Once again that old leading childhood communicable disease is cropping up in our schools. The dreaded head lice! It is estimated that ten million children a year are affected. These pesky insects live on the bodies of their hosts and feed on their blood. The most common type occur mostly in children. They can infest the scalp, and occasionally can involve the eyelashes and eyebrows.
Transmission of the lice occurs by direct contact with the infested individual. Or contact can easily occur by borrowing that person’s comb, brush or hat. Lice do not jump or fly. And they do not survive longer than 48 hours off of their host. They cannot live on pets, and do not wash or blow away.
Parents most often become aware of lice by either finding them or their nits (eggs) in their children’s hair. Or the parent may receive a report from the school nurse. A common symptom is itching, occasionally causing the scalp to be red and tender. On the other hand, some children with head lice do not itch at all. This emphasizes the need to do periodic head checks. The lice are most often found at the nape of the neck, behind the ears, and at the crown.
It is important to note that while some people may associate head lice with unclean people or unsanitary living conditions, this is absolutely untrue. People with clean hair as well are just as easily infested.
It is a good idea to check every member of the family of a person with head lice. Those with symptoms should be treated to prevent re-infestation. Treatment is to use a special shampoo, gel or rinse that kills the lice and nits. This shampoo is available by prescription or over-the-counter. These agents are pesticides; thus, they need to be used with care, and in conjunction with your doctor. This is particularly true for children under two years, or for pregnant or nursing mothers.
Severely ill patients on medication need special guidance from their physician before administering this shampoo. Lice-killing products are generally not recommended for the invasion of lice around the eyelashes or eyebrows. Further questions should be asked of your doctor.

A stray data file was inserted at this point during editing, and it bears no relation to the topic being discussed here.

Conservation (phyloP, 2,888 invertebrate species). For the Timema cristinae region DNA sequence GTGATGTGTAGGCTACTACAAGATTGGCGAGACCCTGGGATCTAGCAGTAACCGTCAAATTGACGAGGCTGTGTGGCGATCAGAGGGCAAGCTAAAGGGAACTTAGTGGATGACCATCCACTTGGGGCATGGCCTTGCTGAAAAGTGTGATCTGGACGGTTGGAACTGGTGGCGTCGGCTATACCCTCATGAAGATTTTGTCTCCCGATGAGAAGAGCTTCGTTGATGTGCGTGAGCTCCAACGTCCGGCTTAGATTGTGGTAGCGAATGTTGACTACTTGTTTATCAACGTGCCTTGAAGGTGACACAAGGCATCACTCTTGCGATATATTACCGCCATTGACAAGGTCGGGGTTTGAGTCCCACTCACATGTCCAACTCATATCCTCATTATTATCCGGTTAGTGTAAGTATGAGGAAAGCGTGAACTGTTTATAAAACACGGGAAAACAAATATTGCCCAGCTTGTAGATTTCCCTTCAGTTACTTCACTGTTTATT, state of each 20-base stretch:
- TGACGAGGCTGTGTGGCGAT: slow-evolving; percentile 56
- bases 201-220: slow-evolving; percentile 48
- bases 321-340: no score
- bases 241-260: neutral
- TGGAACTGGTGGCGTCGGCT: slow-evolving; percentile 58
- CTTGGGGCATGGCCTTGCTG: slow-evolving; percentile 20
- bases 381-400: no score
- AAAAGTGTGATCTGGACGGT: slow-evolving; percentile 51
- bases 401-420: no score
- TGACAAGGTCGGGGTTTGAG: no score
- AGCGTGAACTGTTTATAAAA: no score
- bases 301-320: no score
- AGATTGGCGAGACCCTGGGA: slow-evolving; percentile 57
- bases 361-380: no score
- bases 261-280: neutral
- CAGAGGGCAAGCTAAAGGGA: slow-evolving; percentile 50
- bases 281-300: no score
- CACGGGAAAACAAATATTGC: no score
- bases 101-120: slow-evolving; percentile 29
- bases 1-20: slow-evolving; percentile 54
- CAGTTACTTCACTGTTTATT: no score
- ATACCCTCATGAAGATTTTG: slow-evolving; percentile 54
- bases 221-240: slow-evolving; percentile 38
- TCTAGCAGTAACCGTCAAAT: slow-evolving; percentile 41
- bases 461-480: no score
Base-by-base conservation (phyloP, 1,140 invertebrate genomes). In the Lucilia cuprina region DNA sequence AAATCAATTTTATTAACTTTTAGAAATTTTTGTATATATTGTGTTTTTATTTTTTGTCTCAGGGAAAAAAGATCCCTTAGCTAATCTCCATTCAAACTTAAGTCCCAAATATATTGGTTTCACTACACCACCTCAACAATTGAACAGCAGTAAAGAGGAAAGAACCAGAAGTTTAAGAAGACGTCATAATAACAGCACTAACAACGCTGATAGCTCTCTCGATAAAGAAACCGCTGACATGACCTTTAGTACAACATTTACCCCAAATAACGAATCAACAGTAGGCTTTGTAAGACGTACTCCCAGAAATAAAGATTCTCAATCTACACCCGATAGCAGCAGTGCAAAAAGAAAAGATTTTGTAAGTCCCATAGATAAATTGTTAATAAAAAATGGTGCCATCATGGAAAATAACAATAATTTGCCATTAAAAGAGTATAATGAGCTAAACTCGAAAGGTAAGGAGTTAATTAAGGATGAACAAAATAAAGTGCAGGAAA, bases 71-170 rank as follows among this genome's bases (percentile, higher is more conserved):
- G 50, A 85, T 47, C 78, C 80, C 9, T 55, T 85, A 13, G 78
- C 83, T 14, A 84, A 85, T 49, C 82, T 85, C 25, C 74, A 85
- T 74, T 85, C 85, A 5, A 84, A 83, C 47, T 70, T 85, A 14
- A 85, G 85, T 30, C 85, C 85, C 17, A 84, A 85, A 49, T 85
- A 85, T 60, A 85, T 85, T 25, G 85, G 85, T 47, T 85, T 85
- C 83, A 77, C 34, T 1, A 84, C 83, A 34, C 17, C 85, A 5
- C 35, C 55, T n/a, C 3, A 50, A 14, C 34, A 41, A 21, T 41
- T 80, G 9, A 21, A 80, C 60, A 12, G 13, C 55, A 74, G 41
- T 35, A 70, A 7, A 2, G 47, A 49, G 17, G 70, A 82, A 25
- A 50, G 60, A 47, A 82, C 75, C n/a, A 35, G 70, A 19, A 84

Shaving your child’s head may also cure the infestation, but is less cosmetically appealing to most people.
The next step is to clean all of the child’s personal belongings and bedding.
Clothes worn in the last three days and bed linen should be washed in hot water and dried in a hot dryer. Combs and brushes should be washed in hot soapy water and soaked for ten minutes. Rugs and furniture should be vacuumed thoroughly. Remember, head lice do not live for very long off of their hosts, so dangerous chemicals and sprays are not needed or recommended.
After your child has undergone the shampoo treatment, the dead nits need to be removed from the hair. This can be done with the special comb that is often included in the treatment kit. Or they can be removed manually. All of the nits need to be removed, in order to avoid the possibility of an unkilled one causing another infestation. This is the reason many schools and preschools have a “no-nit” policy. They have an important role in screening for head lice to prevent others from becoming affected.
Head lice is not a serious condition, but its treatment can be rather time-consuming. It is a good idea to teach your child never to share personal items such as combs and brushes. Regular periodic head checks are also very important and will minimize an infestation.